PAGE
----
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Is there any amount of strange matter (or "top matter"?) inside stars?

By strange matter I mean matter made out of flavours of quark other than up/down.

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Zero. Normal stars are not dense enough to produce strange matter. They have regular matter only (neutrons and protons).

Strange matter has been hypothesized to form inside neutron stars, but this is highly speculative. Presently, nobody really knows what's in the nucleus of neutrons stars.

Some references:

Physics and Astrophysics of Strange Quark Matter (Madsen, 1998)

Strange Quark Matter and Compact Stars (Weber, 2004)

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    $\begingroup$ Recent studies using LIGO claim to now have evidence of quark matter in large neutron stars. (Nature Physics, 2020) $\endgroup$
    – J...
    Sep 8 at 16:17
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    $\begingroup$ @J... thank you! Do they only talk about quark matter, or actual strange matter (with some quarks different form up and down)? $\endgroup$
    – Prallax
    Sep 8 at 16:46
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    $\begingroup$ @Prallax The paper only briefly mentions strange quarks, but confines the analysis to the more general "QCD matter", so I don't think there is any evidence to allow them to say they've detected strange quark matter specifically. You can read the paper for more detail, of course. $\endgroup$
    – J...
    Sep 8 at 18:31
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Let me first underline two specific definitions of @Alexandre:

  • We are looking for "matter", that means a finite region in space in thermal equilibrium.
  • And we are looking for "strangeness", in the sense that strange quarks play a role.

That means that we are not only interested in some transient, intermediate process, and it means that we are looking for any matter with strange quarks - not only "strange matter", which is a specific term for quark matter beyond the hadronic state with strange quarks present.

The idea of @Alexandre to look for it inside stars is actually a good one. First, strange quarks are present in hyperons, so to say the next-heavier baryons beyond proton and neutron. Here on earth, they are instable and decay very fastly. Let's look for a place in the universe where they might exist in thermal equilibrium! For simplicity, we consider the hyperon of the lowest mass, the $\Lambda$-particle (uds), with 1116 MeV. The Fermi-Dirac distribution for the occupation number of free Lambdas reads in the non-relativistic limit as follows.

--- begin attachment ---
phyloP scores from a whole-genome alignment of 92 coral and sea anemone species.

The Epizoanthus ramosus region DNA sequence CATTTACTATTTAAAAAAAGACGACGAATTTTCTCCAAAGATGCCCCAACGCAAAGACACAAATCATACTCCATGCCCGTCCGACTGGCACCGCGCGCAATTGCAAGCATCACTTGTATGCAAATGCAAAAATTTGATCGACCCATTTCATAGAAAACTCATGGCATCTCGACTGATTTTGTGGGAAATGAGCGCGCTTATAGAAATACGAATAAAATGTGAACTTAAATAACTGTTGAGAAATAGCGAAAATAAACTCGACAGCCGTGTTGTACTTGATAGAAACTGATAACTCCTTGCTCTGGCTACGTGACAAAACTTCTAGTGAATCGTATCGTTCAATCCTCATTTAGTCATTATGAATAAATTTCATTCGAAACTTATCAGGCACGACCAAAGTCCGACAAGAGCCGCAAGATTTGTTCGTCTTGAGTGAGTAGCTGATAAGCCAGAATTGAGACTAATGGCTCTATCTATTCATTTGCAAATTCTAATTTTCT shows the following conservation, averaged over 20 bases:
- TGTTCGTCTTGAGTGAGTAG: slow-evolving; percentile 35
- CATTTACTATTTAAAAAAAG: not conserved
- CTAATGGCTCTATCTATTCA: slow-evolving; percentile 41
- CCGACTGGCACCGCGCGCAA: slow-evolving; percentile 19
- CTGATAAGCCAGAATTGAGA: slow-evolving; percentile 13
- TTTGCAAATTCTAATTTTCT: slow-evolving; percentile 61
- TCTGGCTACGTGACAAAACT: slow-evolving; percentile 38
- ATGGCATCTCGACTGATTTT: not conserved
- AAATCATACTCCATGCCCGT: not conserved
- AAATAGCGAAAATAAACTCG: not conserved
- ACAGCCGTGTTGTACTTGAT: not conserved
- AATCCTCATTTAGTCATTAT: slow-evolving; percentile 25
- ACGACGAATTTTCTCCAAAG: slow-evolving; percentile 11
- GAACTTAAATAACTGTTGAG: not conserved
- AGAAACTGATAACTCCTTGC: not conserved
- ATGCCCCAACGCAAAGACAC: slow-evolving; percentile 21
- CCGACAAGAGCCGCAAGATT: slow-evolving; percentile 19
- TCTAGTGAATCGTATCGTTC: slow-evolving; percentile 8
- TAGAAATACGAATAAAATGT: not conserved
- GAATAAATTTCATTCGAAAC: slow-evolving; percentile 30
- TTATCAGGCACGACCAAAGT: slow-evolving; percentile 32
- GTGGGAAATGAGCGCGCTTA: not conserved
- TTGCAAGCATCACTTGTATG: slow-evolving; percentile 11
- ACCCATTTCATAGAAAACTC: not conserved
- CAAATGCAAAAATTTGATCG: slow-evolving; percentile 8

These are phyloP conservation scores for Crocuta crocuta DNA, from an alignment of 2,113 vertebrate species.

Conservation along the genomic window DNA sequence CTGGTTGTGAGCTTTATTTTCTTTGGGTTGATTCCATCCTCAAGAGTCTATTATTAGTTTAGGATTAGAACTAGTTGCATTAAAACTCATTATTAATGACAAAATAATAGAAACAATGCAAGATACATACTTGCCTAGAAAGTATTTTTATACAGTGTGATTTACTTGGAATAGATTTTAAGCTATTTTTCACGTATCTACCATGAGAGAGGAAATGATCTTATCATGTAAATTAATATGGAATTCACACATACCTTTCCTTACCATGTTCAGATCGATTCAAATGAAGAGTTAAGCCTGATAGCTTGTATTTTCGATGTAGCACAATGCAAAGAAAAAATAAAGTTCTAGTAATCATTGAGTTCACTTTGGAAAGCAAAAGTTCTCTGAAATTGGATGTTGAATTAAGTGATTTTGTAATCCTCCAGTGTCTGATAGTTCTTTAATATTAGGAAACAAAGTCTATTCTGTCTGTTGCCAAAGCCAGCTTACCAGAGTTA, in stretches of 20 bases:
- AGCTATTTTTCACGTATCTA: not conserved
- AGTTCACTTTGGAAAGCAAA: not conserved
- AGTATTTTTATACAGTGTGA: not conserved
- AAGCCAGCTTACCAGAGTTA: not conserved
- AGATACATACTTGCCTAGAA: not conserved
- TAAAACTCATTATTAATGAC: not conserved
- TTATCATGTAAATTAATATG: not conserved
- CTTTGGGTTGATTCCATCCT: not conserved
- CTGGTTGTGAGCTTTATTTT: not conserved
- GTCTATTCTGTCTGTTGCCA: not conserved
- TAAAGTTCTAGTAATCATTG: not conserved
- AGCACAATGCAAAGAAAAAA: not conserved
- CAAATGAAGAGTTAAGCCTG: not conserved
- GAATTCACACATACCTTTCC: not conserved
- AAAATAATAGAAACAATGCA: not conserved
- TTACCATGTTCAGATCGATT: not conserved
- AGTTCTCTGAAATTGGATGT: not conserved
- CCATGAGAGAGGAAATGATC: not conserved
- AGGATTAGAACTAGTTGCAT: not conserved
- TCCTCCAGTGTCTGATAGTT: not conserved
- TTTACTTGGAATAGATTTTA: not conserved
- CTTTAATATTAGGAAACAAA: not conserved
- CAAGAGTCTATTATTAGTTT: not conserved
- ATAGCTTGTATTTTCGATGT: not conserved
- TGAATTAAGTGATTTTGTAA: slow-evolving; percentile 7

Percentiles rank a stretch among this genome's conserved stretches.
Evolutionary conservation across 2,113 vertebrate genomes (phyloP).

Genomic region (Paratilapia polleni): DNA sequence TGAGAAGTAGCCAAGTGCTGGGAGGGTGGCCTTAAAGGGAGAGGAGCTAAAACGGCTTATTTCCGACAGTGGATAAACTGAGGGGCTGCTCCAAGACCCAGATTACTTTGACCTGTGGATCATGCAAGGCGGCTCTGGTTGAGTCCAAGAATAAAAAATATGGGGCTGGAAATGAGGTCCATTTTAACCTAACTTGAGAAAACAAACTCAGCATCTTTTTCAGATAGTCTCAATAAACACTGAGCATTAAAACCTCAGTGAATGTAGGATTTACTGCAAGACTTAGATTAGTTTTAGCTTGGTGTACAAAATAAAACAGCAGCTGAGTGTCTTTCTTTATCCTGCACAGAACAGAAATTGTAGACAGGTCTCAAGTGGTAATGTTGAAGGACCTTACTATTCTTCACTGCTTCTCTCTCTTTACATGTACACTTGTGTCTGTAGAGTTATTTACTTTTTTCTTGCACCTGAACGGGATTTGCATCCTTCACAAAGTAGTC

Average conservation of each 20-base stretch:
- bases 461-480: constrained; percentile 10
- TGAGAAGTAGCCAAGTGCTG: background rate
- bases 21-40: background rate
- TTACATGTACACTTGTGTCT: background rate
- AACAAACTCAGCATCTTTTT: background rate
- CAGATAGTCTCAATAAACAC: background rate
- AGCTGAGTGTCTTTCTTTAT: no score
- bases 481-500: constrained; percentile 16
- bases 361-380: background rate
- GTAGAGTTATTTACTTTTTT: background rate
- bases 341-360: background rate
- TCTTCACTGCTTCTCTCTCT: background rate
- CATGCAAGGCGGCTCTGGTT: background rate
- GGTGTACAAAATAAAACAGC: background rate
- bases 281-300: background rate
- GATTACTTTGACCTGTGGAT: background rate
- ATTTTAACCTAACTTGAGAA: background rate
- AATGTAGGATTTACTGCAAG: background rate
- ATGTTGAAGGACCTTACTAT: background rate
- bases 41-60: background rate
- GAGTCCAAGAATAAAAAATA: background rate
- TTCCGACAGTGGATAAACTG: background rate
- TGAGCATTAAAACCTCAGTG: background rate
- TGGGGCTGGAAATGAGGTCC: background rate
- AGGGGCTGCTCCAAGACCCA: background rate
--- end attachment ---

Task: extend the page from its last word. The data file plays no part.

$$n = \frac{1}{\exp(\frac{-\mu+m_\Lambda c^2+E_{kin}}{kT})+1}$$

From this equation, it is obvious that one should look for hyperons (aka large values of $n$) at a place where you have

  • high temperature $T$
  • or very high chemical potentials $\mu$

While temperature in the center of stars would not reach relevant temperatures on GeV scale, the chemical potential $\mu$ does. Because it is more familiar, one can think instead of chemical potential in terms of pressure or density. Such a high density of more than the density of atomic nuclei exists in the core of neutron stars. Indeed, it is intuitive that, if you pack and compress neutrons and protons together, you have to increase the energy of each new particle more and more, because of the Pauli principle. At one point, it is energetically more favorable to occupy hyperon-states instead. This idea was also discussed in detail, for example here - the title directly addresses @Alexandre's question, if you wish. @Prallax is quite right to say:

nobody really knows what's in the nucleus of neutrons stars.

But the appearance of hyperons is quite expected, based on the hadronic spectrum.

For even higher densities, a transition to a quark matter phase is expected, where strange quarks would be present for sure. (The color-superconducting CFL-phase is expected to be the stable phase at high densities, and contains strange quarks.) But it is not clear if this is really occuring in compact stars.

Edit: Corrected the sign-error in the Fermi-Dirac distribution

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